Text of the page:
Category Archives: Dutch Gap Canal

1865 Diary of Merritt L. Pierce, Co. L, 1st New York Engineers

The 1st New York Engineers at work on Morris Island earlier in the war when they were used extensively for building earthworks. By 1864 and 1865, they spent their time built corduroy roads, dredged the Dutch Gap Canal, and built pontoon bridges.

This 1865 diary was kept by Merritt L. Pierce (1842-1869), the son of Proctor Pierce (1811-1874) and Huldah Ann Reed (1816-1872) of Morrisonville, Schuyler Falls, Clinton county, New York. Merritt was 22 years old when he enlisted on 31 August 1864 at Troy as a private in Co. L, 1st New York Engineers. His decision to join the Engineers was clearly a last minute decision. Just days earlier he intended to enlist in the Navy but found the lines too long to wait in. Less than a year later, he mustered out of the regiment as an artificer on 30 June 1865 at Richmond, Virginia.

Merritt died of consumption (tuberculosis) in 1869 at the age of 28 but not before marrying Mary S. Mead (1845-1922).

[Note: The following diary is from the personal collection of Carolyn Cockrell. Merritt Pierce was her maternal 2nd great-grandfather. The diary images were made available for publication by express consent. The transcription of the diary was done by Chuck Cockrell.]

January 1865

January, Sunday, 1. 1865—Camp near Jones Landing. Clear & cold, wind west. Dutch Gap was blown out today. I remained in camp with the company. Ed[gar Reed] went to Co. E with their mail.

Monday, 2—Clear & cold in morning. Quite pleasant in p.m. I remained in camp for I had a painful boil.

Tuesday, 3—Cold & cloudy in morning. Snowed in p.m. about one inch. I am still obliged to remain in camp.

January, Wednesday, 4. 1865—Cloudy & cold. I am still in camp but am getting better quite fast. Think I shall be able to go on duty tomorrow.

Thursday, 5—Cold but pleasant. Did not feel quite well enough to go on duty.  Will [Beckwith] is at work getting out timber for bridge.

Friday, 6—Cloudy & quite warm.  Looked like rain. Went on detail cutting timber for the bridge. Did not work very hard.

January, Saturday, 7. 1865—Warm & pleasant.  I am on detail cutting railing for bridge.  Will is on the same detail.

Sunday, 8—Cold but pleasant. We are not on detail today, except those that missed roll call during the week.

Monday, 9—It has rained all day quite hard. Did not do any duty.  Received a letter from Safford Taylor.

January, Tuesday, 10. 1865—It is very unpleasant. Rained most of the day.  No work.

Wednesday, 11—Clear & pleasant. Am on detail cutting railing for bridge.

Thursday, 12—Warm, clear & pleasant. Had the day to ourselves. Wrote a letter home & played gentleman the rest of the day.

January, Friday, 13. 1865—Very warm & pleasant. I had a detail of Niggs & teams to get out posts & braces for bridge.

Saturday, 14—Wind south. Looks like rain. Am on the same detail.

Sunday, 15—Very warm & pleasant. We remained in camp all day. In the evening some twenty of us went to meeting. The meeting was held by the Christian Commission about a half a mile from camp.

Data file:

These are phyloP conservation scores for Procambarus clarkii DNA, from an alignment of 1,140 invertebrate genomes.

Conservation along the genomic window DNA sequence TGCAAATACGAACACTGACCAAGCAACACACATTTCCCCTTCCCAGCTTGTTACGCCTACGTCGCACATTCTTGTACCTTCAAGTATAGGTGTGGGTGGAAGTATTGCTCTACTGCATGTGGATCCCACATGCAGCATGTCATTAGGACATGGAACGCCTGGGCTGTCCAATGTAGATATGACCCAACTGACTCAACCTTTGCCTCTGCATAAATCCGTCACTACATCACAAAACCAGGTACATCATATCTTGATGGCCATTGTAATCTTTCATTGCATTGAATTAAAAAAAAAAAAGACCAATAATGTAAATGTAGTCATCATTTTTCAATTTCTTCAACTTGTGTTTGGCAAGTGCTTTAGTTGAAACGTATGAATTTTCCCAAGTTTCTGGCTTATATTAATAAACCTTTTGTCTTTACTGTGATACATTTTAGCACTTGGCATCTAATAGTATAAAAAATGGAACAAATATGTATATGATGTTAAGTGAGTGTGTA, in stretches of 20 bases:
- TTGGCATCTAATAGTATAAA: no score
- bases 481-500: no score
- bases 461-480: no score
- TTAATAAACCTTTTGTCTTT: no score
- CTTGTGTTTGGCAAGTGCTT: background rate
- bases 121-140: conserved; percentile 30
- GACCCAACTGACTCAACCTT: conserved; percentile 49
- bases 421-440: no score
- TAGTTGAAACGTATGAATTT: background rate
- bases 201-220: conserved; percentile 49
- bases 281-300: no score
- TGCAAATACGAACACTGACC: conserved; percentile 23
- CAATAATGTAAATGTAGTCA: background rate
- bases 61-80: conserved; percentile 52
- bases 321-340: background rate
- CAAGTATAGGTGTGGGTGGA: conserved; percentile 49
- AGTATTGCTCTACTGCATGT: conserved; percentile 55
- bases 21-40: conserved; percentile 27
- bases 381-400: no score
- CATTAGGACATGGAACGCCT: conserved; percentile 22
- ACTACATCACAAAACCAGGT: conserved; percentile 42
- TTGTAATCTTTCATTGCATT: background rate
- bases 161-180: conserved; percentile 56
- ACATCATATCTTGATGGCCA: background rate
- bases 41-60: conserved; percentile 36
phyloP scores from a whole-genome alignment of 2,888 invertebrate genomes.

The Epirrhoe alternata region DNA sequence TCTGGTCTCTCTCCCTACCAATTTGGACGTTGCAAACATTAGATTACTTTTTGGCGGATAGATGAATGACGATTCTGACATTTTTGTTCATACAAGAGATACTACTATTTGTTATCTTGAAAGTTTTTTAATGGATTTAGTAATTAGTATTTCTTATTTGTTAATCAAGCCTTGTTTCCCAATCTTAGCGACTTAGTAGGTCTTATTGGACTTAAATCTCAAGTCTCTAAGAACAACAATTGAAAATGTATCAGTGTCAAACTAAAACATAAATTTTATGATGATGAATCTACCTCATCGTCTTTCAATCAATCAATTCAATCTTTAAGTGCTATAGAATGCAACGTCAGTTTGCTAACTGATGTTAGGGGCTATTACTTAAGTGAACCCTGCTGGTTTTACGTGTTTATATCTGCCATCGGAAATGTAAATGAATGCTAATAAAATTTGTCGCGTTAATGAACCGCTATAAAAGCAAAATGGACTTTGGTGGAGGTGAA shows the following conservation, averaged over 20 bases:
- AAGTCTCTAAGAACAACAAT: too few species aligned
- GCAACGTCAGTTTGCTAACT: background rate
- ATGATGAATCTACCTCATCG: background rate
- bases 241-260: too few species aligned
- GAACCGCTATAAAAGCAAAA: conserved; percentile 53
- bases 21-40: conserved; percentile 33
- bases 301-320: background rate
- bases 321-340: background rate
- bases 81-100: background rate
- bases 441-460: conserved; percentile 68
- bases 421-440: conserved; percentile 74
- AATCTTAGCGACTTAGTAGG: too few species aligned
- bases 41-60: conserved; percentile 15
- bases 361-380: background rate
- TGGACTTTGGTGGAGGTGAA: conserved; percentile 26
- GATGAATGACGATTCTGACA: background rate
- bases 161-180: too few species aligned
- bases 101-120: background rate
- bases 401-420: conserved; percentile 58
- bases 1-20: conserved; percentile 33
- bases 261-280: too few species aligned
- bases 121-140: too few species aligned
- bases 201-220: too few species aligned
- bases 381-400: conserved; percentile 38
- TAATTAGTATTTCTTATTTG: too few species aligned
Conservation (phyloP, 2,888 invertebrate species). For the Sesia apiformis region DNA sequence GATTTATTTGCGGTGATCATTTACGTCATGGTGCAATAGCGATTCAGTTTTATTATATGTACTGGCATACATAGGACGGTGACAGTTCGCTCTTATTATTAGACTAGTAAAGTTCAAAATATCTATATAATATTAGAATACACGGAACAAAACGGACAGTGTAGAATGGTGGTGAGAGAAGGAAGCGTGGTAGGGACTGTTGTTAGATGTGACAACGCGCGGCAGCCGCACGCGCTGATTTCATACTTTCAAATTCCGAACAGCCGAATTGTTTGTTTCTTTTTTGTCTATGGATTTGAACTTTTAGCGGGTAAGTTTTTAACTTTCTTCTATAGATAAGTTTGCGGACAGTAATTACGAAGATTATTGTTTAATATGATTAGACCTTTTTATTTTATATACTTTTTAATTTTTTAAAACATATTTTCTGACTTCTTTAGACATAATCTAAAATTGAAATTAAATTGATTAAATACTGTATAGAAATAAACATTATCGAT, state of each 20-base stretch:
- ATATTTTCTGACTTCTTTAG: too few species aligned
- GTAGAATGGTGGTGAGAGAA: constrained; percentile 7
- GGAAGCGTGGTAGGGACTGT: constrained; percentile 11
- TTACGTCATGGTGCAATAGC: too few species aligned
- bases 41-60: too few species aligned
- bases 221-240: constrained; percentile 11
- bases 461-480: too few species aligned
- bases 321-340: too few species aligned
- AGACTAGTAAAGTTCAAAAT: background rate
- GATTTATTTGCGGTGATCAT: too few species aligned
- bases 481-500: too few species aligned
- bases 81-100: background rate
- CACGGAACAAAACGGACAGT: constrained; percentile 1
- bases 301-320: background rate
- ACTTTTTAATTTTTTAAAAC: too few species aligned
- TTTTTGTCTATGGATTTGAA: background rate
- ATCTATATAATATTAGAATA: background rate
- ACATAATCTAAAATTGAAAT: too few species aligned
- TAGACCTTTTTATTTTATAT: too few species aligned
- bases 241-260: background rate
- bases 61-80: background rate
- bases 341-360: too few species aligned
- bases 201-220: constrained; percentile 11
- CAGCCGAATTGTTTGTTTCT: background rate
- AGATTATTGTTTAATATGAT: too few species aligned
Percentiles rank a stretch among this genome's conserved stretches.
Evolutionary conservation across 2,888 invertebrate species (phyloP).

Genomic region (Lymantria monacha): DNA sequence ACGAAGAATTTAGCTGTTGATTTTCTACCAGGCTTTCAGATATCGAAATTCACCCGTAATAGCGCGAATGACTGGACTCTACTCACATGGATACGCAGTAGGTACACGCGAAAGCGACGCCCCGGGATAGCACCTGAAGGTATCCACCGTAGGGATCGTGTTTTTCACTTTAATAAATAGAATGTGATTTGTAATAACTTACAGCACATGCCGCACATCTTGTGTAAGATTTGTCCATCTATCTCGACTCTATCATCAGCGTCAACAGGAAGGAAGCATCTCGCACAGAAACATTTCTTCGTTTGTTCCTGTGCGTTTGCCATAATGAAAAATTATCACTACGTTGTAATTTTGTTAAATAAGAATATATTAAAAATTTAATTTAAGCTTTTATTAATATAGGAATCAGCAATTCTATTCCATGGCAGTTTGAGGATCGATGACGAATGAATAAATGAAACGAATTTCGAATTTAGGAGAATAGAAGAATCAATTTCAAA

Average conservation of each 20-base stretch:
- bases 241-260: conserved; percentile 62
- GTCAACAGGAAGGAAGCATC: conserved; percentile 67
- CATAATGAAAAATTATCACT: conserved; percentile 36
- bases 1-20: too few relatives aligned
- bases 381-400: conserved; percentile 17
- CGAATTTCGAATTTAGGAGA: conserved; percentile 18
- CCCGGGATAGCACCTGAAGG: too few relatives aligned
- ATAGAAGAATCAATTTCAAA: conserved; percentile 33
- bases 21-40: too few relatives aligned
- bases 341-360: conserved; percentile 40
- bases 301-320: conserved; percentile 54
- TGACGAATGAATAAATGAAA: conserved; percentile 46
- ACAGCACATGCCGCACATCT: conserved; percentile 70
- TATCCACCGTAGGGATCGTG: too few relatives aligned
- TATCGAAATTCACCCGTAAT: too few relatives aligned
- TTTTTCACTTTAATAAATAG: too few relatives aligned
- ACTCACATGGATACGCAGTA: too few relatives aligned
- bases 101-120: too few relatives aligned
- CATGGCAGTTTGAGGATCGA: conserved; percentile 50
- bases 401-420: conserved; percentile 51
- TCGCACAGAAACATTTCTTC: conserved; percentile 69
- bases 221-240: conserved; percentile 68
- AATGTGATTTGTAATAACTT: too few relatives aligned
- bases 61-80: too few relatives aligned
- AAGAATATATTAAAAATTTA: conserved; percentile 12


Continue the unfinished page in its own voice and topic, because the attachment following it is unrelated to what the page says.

January, Monday, 16. 1865—Clear & pleasant.  I was detailed to work on the bridge. Did not work much. Will & myself helped to row a small boat across the river three times & back for our day’s work.

Tuesday, 17—Cloudy & cold in the morning but quite pleasant most of the day.  Will & I got a pass & went to City Point. Had a first-rate time. We saw Frank Ketchum 1 & got our pictures taken.

1 Franklin Soules Ketchum, son of Henry Ketchum and Mary Ann Soules (see town register of soldiers), brother of Hiram Henry Ketchum and Sylvia L. Ketchum who married Israel Stickle who was in the 1st New York Volunteer Engineers. He was a Sergeant Major in the 16th New York Volunteer Infantry with his brother who subsequently reenlisted into the 1st New York Volunteer Engineers. Frank Ketchum was discharged due to disability in fall of 1862.

Wednesday, 18—Wind northeast. Cloudy & quite cold. Am on detail rafting timber for bridge. I received this diary from home. I am very much obliged to them.

January, Thursday, 19. 1865—Cold & cloudy, wind north. Am not on duty today. Wrote a letter home & sent them my picture.  [James] Cummings & myself carried dinner to the detail at work on the bridge. We took a boat ride.

Friday, 20—Clear & pleasant, wind east. Am on detail cutting timber for bridge.  Did not work much.  Saw Versal Spalding. It is ration day.  We have a fresh supply of good grub, sure.

Saturday, 21—It has stormed hard all day, wind northeast.  Went to commissary & bought 4 loaves of bread & 5 pounds flour in company with Will.  Cost 55 cents.  The boys in our tent have got their boxes.  We did not get our mail today.  Don’t like it much.

January, Sunday, 22. 1865—Unpleasant, quite foggy, rained some in a.m.  Remained in camp in forenoon. Worked about 2 hours in p.m. getting out stringers.  Had a good sing with Whitney, Thomas & Johnson. Have enjoyed myself pretty well.

Monday, 23—Rainy & unpleasant. Deep mud. Worked on bridge in forenoon. Remained in camp in afternoon. Some picket firing last night.  The boys are raising cane tonight throwing boots & hard tack at each other.

Tuesday, 24—Clear & pleasant, wind west.  We were ordered out of camp at five in the morning with our arms & equipment on.  Went to Jones Landing. Were ordered on board several barges & be ready to sink them. Heavy cannonading all night & part of forenoon.  Were ordered into camp at 3 o’clock p.m.